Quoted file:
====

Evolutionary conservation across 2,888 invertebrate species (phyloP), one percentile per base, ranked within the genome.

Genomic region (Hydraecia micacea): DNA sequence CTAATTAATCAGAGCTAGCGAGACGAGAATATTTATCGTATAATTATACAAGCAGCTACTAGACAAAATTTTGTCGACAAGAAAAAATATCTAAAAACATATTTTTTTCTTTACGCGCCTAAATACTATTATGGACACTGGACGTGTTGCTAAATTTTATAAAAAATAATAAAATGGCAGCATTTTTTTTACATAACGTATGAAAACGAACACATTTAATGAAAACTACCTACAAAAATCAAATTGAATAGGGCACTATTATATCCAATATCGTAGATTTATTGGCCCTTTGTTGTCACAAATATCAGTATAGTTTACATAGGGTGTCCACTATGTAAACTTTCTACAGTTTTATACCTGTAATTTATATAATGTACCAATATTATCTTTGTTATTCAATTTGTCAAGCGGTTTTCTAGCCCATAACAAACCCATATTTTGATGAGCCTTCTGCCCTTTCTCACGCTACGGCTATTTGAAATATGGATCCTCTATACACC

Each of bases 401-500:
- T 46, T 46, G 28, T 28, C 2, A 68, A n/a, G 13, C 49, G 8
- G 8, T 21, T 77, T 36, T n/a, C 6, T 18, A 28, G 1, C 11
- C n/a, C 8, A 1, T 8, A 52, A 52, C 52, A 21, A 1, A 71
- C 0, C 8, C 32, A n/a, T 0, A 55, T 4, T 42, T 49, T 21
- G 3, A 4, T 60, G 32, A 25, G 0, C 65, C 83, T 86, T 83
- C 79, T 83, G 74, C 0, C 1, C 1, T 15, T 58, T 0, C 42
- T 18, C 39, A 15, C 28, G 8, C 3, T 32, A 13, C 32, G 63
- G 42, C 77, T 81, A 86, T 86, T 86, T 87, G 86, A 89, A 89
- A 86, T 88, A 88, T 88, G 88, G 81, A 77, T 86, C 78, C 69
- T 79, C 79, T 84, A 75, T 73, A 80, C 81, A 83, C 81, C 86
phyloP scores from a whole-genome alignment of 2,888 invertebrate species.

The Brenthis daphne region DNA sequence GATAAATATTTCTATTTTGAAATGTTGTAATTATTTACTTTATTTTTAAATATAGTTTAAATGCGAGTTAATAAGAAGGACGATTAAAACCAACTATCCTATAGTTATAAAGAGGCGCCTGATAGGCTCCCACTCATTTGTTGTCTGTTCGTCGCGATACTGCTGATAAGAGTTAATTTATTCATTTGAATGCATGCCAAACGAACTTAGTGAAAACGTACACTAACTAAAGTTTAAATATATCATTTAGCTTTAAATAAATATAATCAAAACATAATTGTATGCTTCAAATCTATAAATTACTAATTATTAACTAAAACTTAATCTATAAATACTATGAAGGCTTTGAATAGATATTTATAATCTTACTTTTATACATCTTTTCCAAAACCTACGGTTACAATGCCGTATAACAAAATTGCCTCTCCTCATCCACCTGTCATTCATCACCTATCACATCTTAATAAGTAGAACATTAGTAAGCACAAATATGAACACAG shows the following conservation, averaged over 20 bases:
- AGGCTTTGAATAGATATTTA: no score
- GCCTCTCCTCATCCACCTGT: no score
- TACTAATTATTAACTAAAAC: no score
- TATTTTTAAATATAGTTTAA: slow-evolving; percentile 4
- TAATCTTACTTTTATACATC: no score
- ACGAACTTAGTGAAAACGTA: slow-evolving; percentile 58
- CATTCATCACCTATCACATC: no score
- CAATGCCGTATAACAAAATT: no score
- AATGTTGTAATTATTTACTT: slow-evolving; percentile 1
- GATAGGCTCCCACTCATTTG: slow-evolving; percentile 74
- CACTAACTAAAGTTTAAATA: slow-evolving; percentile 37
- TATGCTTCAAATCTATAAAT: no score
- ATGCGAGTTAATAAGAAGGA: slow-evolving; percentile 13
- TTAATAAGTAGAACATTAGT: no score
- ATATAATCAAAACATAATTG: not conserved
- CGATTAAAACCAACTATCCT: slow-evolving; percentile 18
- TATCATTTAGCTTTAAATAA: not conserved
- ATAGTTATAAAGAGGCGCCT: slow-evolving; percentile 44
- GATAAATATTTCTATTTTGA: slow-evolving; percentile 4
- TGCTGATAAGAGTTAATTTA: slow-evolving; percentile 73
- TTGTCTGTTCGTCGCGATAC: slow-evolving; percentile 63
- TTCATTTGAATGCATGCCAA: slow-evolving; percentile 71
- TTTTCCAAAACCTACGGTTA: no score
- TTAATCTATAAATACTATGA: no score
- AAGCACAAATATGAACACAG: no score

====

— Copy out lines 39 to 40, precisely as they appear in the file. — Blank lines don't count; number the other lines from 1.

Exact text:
- TTAATCTATAAATACTATGA: no score
- AAGCACAAATATGAACACAG: no score